In addition to the day-to-day responsibilities of pre-processing collections—think sorting, filing, rehousing and labeling materials—Sara has brought her expertise to a number of larger projects.
Using a sonic welder, Sara has encapsulated fragile and oversized materials, which involves placing these items in conservation-grade plastic casing. With this layer of protection, the objects are stabilized so students in classes can handle them, researchers can study them in the Special Collections Reading Room, and we can mount them in an exhibition with less danger of damaging the object in the process.
Going into her internship with Winterthur, Sara already had an interest in arsenic as a pigment, which made her involvement with the project “truly a dream come true,” she noted. Here, she is performing elemental analysis on a Victorian-era cloth-bound book.
Sara also prepared materials for display in other ways. To slow the degradation of weathered political signs—many of which had grass stains and were caked in mud—she cleaned off the dirt, grime and rust, subsequently enabling their use in the upcoming exhibition Trail to the Voting Booth.
She has also created custom binding for a fragile collection of photographs—cased daguerreotypes, ambrotypes and tintypes that were sensitive to light and couldn’t be held due to exposed or broken glass, broken hinges and other issues. After careful assessment, research and experimentation, Sara made custom, individual enclosures that have assisted in the storage, ease-of-use and long-term preservation of the photographs.
For the Library, Sara’s work is key to our mission to provide access to diverse collections and information resources.
“Access is paramount, and these projects are fundamental to enhancing access to Special Collections resources,” Dustin said.
Sara’s background in art conservation is also key to these projects’ success. Between her education and the hands-on experiences she has had with the Library and other cultural institutions, Sara has been able to develop and hone an approach to working with rare cultural objects and documents.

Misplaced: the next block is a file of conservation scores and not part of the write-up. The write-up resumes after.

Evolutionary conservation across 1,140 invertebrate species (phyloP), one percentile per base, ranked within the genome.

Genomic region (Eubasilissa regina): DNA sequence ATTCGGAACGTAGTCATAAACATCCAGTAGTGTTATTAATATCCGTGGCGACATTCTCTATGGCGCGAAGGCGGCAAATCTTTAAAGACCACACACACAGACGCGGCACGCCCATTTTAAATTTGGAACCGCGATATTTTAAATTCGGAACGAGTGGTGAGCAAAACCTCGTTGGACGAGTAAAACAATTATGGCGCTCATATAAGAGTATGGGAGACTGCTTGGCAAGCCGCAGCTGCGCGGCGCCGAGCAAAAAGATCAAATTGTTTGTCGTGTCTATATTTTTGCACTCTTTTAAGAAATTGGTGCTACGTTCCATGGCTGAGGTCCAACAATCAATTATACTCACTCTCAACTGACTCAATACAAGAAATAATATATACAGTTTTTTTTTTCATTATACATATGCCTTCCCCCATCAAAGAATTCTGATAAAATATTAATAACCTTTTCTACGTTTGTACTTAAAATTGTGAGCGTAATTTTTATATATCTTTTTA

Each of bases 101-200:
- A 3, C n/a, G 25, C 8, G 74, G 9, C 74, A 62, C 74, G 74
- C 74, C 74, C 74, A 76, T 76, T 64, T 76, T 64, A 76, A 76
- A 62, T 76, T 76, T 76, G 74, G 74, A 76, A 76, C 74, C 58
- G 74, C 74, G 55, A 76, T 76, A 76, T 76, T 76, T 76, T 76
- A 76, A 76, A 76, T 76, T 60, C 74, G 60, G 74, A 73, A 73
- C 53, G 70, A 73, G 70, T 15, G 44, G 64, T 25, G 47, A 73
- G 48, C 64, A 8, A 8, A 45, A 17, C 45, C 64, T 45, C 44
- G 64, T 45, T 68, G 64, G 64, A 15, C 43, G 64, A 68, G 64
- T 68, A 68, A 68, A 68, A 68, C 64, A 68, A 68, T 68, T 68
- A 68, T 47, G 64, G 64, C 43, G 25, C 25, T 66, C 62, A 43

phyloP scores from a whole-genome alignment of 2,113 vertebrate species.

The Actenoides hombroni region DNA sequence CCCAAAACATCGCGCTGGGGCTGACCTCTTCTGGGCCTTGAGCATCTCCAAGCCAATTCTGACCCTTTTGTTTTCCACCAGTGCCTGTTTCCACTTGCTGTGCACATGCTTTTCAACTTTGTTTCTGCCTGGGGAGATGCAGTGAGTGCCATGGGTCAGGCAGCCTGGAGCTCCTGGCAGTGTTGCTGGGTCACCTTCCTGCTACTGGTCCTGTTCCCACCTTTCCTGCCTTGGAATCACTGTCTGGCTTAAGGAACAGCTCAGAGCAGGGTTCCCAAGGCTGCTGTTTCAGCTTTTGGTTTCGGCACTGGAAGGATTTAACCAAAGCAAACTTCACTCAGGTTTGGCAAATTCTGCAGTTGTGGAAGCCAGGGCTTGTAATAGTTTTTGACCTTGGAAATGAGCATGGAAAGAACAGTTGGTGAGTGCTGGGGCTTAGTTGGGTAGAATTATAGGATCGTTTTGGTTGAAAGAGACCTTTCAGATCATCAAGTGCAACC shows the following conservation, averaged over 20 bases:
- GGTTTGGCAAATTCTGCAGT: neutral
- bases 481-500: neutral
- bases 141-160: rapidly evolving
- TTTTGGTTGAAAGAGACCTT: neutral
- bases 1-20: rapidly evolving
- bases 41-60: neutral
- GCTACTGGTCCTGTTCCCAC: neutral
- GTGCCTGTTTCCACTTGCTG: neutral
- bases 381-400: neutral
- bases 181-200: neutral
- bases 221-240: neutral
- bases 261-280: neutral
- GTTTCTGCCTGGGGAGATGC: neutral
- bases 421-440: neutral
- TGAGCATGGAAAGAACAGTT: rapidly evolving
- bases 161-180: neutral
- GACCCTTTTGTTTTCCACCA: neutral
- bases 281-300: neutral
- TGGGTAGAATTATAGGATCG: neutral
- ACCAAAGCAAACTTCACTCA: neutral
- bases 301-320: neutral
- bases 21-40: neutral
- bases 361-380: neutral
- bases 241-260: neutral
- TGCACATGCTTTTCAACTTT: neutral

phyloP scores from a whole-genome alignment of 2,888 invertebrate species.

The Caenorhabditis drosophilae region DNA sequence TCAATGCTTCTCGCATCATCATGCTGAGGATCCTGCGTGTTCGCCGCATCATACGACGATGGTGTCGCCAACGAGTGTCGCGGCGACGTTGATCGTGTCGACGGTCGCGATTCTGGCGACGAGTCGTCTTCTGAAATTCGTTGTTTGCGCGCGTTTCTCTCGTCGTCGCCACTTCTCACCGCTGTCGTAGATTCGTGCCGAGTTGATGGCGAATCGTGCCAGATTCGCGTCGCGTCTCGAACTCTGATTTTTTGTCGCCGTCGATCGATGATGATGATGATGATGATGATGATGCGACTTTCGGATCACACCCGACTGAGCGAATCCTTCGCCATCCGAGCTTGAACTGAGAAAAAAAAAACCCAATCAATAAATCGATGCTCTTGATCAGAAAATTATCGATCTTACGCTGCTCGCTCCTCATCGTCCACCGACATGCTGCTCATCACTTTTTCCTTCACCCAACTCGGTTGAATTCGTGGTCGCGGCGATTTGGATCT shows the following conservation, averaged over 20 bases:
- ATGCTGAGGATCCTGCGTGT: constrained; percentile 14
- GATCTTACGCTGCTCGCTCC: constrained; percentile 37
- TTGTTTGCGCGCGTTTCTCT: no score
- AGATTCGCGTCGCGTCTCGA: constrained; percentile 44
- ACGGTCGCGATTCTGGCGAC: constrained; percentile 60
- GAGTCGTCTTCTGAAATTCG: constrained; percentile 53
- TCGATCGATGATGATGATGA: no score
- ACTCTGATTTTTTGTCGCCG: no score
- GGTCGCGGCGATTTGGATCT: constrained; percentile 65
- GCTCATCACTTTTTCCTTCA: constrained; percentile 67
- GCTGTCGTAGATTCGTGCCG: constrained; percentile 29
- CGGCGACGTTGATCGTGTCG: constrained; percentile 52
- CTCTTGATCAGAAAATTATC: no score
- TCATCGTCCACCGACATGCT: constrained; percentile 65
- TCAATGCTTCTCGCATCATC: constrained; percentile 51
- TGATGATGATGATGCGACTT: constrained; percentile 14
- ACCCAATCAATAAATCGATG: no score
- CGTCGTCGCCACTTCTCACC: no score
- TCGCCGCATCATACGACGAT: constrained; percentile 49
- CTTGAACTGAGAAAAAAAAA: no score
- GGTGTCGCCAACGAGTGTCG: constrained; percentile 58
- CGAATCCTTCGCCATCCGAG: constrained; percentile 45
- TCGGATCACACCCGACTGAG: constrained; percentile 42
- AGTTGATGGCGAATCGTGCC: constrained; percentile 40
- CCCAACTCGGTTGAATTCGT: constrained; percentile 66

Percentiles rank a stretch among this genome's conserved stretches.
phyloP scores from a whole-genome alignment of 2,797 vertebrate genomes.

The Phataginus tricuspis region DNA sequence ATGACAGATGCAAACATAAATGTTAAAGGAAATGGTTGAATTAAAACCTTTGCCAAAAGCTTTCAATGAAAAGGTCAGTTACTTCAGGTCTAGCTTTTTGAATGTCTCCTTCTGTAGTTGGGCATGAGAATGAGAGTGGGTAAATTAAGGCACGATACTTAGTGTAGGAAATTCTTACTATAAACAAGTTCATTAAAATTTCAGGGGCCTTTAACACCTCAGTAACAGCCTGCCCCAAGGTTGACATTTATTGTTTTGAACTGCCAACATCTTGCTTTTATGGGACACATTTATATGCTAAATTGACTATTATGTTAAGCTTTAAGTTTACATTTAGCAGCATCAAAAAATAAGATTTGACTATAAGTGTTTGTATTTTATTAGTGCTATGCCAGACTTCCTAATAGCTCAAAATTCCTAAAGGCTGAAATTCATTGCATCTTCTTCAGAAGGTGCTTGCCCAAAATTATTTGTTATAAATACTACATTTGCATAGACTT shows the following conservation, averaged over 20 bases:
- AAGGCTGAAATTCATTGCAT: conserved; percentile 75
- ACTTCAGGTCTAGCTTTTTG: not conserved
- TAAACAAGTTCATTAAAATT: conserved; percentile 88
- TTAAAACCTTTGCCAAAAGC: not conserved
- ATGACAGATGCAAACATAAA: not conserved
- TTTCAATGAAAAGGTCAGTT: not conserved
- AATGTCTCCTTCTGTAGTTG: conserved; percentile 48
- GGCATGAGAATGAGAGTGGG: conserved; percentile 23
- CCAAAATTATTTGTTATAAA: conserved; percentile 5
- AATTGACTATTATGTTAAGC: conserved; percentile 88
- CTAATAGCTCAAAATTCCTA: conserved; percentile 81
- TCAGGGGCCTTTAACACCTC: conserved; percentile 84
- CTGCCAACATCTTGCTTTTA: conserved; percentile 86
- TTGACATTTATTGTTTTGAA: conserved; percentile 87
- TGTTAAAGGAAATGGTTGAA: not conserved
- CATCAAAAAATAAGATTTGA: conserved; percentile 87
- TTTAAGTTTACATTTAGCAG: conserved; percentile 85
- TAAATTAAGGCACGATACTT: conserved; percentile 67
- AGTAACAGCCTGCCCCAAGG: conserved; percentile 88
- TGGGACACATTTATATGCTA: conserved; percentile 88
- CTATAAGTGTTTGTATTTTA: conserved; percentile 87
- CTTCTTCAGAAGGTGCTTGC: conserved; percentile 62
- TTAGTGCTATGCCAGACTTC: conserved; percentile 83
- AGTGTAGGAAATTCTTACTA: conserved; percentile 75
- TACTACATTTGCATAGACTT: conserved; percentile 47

“There is a warranted fear of damaging or decontextualizing materials that must be overcome to do both archival and conservation work,” Dustin explained. “Because Sara understands the properties and differences of, for instance, resilient handmade paper as opposed to fragile wood-pulp paper, she can move with confidence in approaching an item for treatment.”
Working with our manuscripts and archival collections has not only bolstered Sara’s aptitude for confidently and expertly working with large cultural heritage collections, it has also expanded the types and conditions of the materials she is familiar with.
“A lot of the work I have done in my conservation-based internships has focused more on intervening with an unstable object and working to arrest the damaging issues,” Sara explained. “So, dealing with already-stable objects [at the Library] and trying to work out how best to keep them that way in the long run has been great.”
As Sara moves forward on her path toward a career in conservation, she enters the next phase with a strong education and a bevy of hands-on learning opportunities through internships and work experiences. While we won’t see her around Morris Library anymore, her work lives on, having helped preserve the many stories found within our Special Collections for future students and researchers to explore and discover.